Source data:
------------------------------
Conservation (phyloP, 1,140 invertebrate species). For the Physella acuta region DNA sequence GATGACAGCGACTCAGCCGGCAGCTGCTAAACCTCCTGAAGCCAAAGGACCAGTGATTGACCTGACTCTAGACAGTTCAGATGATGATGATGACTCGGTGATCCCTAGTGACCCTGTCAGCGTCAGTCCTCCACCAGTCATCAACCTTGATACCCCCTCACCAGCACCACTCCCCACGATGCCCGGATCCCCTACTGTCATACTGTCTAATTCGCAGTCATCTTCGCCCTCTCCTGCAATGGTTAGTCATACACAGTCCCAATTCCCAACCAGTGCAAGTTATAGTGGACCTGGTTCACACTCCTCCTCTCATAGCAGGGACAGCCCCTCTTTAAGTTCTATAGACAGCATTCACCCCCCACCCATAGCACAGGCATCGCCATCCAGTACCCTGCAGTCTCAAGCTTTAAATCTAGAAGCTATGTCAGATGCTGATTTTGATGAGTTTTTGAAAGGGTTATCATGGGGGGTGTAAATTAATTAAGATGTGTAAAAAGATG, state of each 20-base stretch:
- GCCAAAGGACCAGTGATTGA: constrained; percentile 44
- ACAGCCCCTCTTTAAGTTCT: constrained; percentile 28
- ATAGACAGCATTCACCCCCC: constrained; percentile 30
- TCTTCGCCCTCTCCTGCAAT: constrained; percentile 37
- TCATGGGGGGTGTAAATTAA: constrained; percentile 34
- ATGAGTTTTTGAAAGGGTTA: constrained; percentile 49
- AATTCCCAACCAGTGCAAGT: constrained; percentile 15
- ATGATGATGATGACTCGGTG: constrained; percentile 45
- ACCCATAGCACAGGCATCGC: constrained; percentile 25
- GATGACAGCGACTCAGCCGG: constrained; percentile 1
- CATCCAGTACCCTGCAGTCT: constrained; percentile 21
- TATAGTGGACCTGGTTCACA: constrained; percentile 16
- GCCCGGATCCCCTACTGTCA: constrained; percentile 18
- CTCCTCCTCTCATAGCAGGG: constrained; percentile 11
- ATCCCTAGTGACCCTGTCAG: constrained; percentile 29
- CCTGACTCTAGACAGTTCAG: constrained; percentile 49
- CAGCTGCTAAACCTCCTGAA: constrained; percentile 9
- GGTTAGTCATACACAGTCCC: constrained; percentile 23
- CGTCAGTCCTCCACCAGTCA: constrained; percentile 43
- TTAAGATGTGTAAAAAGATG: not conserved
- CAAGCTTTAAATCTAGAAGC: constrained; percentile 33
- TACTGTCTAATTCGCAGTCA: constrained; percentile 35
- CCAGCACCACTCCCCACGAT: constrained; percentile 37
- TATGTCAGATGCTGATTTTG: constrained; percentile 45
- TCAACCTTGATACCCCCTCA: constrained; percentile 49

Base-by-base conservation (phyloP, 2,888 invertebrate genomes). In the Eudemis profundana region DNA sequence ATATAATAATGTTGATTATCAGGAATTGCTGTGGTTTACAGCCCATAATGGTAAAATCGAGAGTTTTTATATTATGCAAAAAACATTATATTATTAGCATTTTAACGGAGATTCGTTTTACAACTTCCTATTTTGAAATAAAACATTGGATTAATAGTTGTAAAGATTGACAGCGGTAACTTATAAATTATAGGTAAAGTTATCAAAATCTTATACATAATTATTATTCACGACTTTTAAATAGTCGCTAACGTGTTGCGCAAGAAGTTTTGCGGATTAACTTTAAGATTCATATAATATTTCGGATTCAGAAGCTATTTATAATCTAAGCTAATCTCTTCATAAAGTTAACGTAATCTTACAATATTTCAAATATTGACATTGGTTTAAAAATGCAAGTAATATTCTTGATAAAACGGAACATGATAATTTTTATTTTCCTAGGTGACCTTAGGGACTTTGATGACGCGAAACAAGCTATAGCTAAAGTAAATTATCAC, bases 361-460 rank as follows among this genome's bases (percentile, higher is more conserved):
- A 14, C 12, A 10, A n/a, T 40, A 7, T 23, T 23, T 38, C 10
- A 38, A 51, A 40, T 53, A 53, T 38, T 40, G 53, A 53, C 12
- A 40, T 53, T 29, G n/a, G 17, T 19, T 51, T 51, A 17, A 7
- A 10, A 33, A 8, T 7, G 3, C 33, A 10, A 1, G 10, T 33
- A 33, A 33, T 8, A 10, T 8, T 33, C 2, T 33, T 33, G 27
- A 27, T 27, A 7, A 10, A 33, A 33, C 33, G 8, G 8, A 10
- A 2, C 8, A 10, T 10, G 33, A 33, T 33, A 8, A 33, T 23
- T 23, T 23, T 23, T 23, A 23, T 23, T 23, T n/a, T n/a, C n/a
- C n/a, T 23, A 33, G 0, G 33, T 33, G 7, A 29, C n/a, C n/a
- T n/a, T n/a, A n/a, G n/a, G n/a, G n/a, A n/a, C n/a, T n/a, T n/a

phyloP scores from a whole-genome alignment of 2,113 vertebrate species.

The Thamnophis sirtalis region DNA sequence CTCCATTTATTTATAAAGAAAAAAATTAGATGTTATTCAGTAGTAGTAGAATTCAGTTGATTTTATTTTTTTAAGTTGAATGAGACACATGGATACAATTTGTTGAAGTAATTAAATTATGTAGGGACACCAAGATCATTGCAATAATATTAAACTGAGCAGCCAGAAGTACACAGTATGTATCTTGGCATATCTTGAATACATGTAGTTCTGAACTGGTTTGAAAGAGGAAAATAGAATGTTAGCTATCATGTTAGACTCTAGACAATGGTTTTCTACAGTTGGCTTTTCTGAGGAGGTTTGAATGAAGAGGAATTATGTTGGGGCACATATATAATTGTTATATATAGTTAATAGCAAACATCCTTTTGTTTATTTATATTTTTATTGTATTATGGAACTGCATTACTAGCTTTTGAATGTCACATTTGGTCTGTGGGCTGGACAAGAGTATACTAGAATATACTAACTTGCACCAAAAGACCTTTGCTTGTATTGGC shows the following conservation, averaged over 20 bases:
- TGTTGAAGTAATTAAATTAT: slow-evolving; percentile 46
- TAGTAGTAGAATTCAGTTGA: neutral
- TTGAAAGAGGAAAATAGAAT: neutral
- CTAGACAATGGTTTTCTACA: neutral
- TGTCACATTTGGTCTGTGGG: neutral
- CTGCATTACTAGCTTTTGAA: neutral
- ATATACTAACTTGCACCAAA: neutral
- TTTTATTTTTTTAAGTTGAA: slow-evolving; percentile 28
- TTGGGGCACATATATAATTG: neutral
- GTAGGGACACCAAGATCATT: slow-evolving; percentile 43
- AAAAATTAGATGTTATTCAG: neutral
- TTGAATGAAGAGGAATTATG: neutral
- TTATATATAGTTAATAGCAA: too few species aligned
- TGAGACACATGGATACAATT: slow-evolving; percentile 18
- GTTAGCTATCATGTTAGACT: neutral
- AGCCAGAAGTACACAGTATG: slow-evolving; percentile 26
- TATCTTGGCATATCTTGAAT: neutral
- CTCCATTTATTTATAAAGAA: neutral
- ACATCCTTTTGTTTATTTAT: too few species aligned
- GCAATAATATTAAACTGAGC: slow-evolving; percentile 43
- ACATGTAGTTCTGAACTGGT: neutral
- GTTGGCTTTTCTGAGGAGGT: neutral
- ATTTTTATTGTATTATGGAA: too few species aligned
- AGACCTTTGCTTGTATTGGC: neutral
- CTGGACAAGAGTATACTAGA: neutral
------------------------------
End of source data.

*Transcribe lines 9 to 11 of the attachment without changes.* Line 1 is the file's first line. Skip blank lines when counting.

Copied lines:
- ATGATGATGATGACTCGGTG: constrained; percentile 45
- ACCCATAGCACAGGCATCGC: constrained; percentile 25
- GATGACAGCGACTCAGCCGG: constrained; percentile 1